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    Cisco Makes Unified Access Case

    To one degree or another, mobile and cloud computing combined are exacerbating an already fractious IT management environment. Too many IT organizations already have a plethora of IT management tools in place. The addition of mobile and cloud computing applications only winds up adding more tools to an already noxious mix.

    At the Interop 2012 conference today, Cisco moved to address that specific issue with the introduction of its Unified Access initiative that pulls together network and security management across wired, wireless and virtual networks. According to Inbar Lasser-Raab, Cisco senior director for enterprise networking marketing, IT organizations need a unified set of management tools that will allow them to implement a comprehensive set of policies across one network regardless of the type of network or the number of segments involved.

    To make that happen, Cisco is delivering updates to Cisco Identity Services Engine and Cisco Prime Infrastructure software that makes it easier to manage networking environments where employees are increasingly bringing their own devices to work. In addition, Cisco today unveiled a new series of wireless access points and controllers that can be used to scale a Cisco network up to 6,000 access points and are capable of supporting up to 64,000 devices.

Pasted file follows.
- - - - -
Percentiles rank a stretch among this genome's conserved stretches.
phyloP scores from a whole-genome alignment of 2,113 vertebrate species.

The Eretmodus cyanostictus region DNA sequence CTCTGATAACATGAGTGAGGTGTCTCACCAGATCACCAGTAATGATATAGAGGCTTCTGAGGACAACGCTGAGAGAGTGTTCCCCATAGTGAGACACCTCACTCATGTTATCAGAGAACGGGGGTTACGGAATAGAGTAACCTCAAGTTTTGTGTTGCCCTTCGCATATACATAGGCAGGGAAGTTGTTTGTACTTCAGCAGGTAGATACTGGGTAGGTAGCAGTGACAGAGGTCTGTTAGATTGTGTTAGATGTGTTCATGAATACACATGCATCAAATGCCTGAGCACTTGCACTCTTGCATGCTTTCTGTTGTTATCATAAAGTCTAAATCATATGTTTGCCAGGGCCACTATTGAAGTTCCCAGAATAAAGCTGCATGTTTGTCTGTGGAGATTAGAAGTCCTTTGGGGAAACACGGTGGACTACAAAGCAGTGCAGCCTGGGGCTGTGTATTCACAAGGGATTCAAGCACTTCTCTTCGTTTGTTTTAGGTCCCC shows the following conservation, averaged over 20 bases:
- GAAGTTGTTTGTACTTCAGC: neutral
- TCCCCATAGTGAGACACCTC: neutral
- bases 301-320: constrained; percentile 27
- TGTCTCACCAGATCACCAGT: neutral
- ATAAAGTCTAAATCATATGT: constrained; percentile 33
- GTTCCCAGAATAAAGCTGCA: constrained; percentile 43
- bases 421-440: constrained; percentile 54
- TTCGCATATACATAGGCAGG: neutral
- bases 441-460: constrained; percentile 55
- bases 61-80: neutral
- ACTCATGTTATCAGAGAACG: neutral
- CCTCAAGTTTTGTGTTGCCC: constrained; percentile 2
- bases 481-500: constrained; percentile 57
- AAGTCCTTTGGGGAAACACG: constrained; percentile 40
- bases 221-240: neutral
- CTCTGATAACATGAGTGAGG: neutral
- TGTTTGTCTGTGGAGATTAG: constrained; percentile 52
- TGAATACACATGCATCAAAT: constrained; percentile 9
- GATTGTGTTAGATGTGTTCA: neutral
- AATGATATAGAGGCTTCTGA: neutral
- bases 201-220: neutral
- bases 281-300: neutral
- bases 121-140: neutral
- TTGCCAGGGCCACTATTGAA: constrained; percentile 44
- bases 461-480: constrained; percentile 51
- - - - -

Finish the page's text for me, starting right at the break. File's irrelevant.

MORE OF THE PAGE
Cisco’s Unified Access initiative cuts to the heart of a fierce debate taking place across enterprise IT. Thanks to the rise of mobile and cloud computing, the IT environment is getting more complex with each passing day. Vendors such as Cisco argue that the best way to manage that complexity is to standardize on a suite of technologies that all come from one vendor. Other vendors, however, will argue that in the long term, such approaches wind up slowing innovation and ultimately creating a dependency on one vendor that ultimately leads to higher costs because there is a lack of competition.

    The truth of the matter is that both arguments are valid, so each customer will lean towards one argument or the other based on their own concerns and circumstances. That all said, maybe one day soon these two arguments won’t be as mutually exclusive as they currently seem.

    Mike Vizard
    Mike Vizard
    Michael Vizard is a seasoned IT journalist, with nearly 30 years of experience writing and editing about enterprise IT issues. He is a contributor to publications including Programmableweb, IT Business Edge, CIOinsight and UBM Tech. He formerly was editorial director for Ziff-Davis Enterprise, where he launched the company’s custom content division, and has also served as editor in chief for CRN and InfoWorld. He also has held editorial positions at PC Week, Computerworld and Digital Review.

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